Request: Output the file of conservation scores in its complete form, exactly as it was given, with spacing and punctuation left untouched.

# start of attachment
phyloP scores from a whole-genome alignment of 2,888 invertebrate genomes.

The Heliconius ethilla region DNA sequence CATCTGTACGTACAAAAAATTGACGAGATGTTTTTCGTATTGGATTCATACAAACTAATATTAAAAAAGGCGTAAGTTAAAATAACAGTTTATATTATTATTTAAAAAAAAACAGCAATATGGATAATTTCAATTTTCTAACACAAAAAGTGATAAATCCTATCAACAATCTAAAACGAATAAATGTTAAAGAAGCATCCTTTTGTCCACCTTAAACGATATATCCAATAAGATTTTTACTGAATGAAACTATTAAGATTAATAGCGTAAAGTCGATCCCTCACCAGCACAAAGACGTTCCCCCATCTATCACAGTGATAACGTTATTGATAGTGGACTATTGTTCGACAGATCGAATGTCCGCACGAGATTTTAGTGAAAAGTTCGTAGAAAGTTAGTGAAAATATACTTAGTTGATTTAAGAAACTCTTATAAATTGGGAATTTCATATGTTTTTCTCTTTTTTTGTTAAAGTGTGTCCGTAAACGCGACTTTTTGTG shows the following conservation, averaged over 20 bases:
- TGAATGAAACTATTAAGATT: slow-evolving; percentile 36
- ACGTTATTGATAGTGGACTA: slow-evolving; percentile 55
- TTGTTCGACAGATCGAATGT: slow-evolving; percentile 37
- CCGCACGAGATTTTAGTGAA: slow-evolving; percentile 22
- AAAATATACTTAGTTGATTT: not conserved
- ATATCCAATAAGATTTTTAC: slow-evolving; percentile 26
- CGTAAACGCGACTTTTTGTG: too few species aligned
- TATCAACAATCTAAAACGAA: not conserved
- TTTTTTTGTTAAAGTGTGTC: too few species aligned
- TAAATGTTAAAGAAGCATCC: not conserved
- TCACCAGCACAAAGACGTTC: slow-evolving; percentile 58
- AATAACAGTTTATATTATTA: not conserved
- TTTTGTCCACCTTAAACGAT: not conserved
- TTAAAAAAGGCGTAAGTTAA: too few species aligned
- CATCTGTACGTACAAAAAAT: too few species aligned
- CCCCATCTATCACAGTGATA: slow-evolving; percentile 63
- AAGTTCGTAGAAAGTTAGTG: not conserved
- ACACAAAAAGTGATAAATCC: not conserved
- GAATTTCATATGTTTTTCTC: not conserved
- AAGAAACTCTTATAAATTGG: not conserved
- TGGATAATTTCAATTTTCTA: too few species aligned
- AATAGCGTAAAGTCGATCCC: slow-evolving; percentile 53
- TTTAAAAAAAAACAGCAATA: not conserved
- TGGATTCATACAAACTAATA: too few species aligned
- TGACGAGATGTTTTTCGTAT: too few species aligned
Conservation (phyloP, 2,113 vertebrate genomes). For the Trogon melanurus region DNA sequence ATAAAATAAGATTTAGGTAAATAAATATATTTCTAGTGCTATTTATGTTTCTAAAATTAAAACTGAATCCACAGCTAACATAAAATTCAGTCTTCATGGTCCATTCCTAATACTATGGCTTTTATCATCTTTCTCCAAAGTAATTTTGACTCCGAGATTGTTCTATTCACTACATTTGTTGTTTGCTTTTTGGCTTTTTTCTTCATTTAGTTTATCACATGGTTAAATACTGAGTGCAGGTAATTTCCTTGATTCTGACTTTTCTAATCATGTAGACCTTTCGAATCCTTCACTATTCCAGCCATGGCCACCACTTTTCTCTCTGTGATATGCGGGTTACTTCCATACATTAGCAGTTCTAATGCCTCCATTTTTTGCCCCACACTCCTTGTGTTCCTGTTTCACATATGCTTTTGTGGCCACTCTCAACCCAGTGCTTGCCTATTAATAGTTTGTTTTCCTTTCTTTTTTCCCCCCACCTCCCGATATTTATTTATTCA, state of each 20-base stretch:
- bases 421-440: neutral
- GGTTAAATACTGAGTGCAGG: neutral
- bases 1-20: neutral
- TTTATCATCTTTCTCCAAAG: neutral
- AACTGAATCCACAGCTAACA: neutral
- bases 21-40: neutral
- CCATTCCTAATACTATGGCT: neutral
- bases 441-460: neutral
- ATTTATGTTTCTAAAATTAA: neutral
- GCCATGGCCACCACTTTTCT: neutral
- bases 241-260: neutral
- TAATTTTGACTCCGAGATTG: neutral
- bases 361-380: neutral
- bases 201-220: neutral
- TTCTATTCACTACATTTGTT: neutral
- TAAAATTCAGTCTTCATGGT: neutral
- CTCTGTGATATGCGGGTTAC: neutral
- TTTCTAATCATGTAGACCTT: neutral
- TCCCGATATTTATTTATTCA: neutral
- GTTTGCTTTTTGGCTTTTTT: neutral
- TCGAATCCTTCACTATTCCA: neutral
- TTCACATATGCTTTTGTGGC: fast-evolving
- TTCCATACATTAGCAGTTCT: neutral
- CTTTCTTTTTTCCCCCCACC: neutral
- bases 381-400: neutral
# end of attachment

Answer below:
phyloP scores from a whole-genome alignment of 2,888 invertebrate genomes.

The Heliconius ethilla region DNA sequence CATCTGTACGTACAAAAAATTGACGAGATGTTTTTCGTATTGGATTCATACAAACTAATATTAAAAAAGGCGTAAGTTAAAATAACAGTTTATATTATTATTTAAAAAAAAACAGCAATATGGATAATTTCAATTTTCTAACACAAAAAGTGATAAATCCTATCAACAATCTAAAACGAATAAATGTTAAAGAAGCATCCTTTTGTCCACCTTAAACGATATATCCAATAAGATTTTTACTGAATGAAACTATTAAGATTAATAGCGTAAAGTCGATCCCTCACCAGCACAAAGACGTTCCCCCATCTATCACAGTGATAACGTTATTGATAGTGGACTATTGTTCGACAGATCGAATGTCCGCACGAGATTTTAGTGAAAAGTTCGTAGAAAGTTAGTGAAAATATACTTAGTTGATTTAAGAAACTCTTATAAATTGGGAATTTCATATGTTTTTCTCTTTTTTTGTTAAAGTGTGTCCGTAAACGCGACTTTTTGTG shows the following conservation, averaged over 20 bases:
- TGAATGAAACTATTAAGATT: slow-evolving; percentile 36
- ACGTTATTGATAGTGGACTA: slow-evolving; percentile 55
- TTGTTCGACAGATCGAATGT: slow-evolving; percentile 37
- CCGCACGAGATTTTAGTGAA: slow-evolving; percentile 22
- AAAATATACTTAGTTGATTT: not conserved
- ATATCCAATAAGATTTTTAC: slow-evolving; percentile 26
- CGTAAACGCGACTTTTTGTG: too few species aligned
- TATCAACAATCTAAAACGAA: not conserved
- TTTTTTTGTTAAAGTGTGTC: too few species aligned
- TAAATGTTAAAGAAGCATCC: not conserved
- TCACCAGCACAAAGACGTTC: slow-evolving; percentile 58
- AATAACAGTTTATATTATTA: not conserved
- TTTTGTCCACCTTAAACGAT: not conserved
- TTAAAAAAGGCGTAAGTTAA: too few species aligned
- CATCTGTACGTACAAAAAAT: too few species aligned
- CCCCATCTATCACAGTGATA: slow-evolving; percentile 63
- AAGTTCGTAGAAAGTTAGTG: not conserved
- ACACAAAAAGTGATAAATCC: not conserved
- GAATTTCATATGTTTTTCTC: not conserved
- AAGAAACTCTTATAAATTGG: not conserved
- TGGATAATTTCAATTTTCTA: too few species aligned
- AATAGCGTAAAGTCGATCCC: slow-evolving; percentile 53
- TTTAAAAAAAAACAGCAATA: not conserved
- TGGATTCATACAAACTAATA: too few species aligned
- TGACGAGATGTTTTTCGTAT: too few species aligned
Conservation (phyloP, 2,113 vertebrate genomes). For the Trogon melanurus region DNA sequence ATAAAATAAGATTTAGGTAAATAAATATATTTCTAGTGCTATTTATGTTTCTAAAATTAAAACTGAATCCACAGCTAACATAAAATTCAGTCTTCATGGTCCATTCCTAATACTATGGCTTTTATCATCTTTCTCCAAAGTAATTTTGACTCCGAGATTGTTCTATTCACTACATTTGTTGTTTGCTTTTTGGCTTTTTTCTTCATTTAGTTTATCACATGGTTAAATACTGAGTGCAGGTAATTTCCTTGATTCTGACTTTTCTAATCATGTAGACCTTTCGAATCCTTCACTATTCCAGCCATGGCCACCACTTTTCTCTCTGTGATATGCGGGTTACTTCCATACATTAGCAGTTCTAATGCCTCCATTTTTTGCCCCACACTCCTTGTGTTCCTGTTTCACATATGCTTTTGTGGCCACTCTCAACCCAGTGCTTGCCTATTAATAGTTTGTTTTCCTTTCTTTTTTCCCCCCACCTCCCGATATTTATTTATTCA, state of each 20-base stretch:
- bases 421-440: neutral
- GGTTAAATACTGAGTGCAGG: neutral
- bases 1-20: neutral
- TTTATCATCTTTCTCCAAAG: neutral
- AACTGAATCCACAGCTAACA: neutral
- bases 21-40: neutral
- CCATTCCTAATACTATGGCT: neutral
- bases 441-460: neutral
- ATTTATGTTTCTAAAATTAA: neutral
- GCCATGGCCACCACTTTTCT: neutral
- bases 241-260: neutral
- TAATTTTGACTCCGAGATTG: neutral
- bases 361-380: neutral
- bases 201-220: neutral
- TTCTATTCACTACATTTGTT: neutral
- TAAAATTCAGTCTTCATGGT: neutral
- CTCTGTGATATGCGGGTTAC: neutral
- TTTCTAATCATGTAGACCTT: neutral
- TCCCGATATTTATTTATTCA: neutral
- GTTTGCTTTTTGGCTTTTTT: neutral
- TCGAATCCTTCACTATTCCA: neutral
- TTCACATATGCTTTTGTGGC: fast-evolving
- TTCCATACATTAGCAGTTCT: neutral
- CTTTCTTTTTTCCCCCCACC: neutral
- bases 381-400: neutral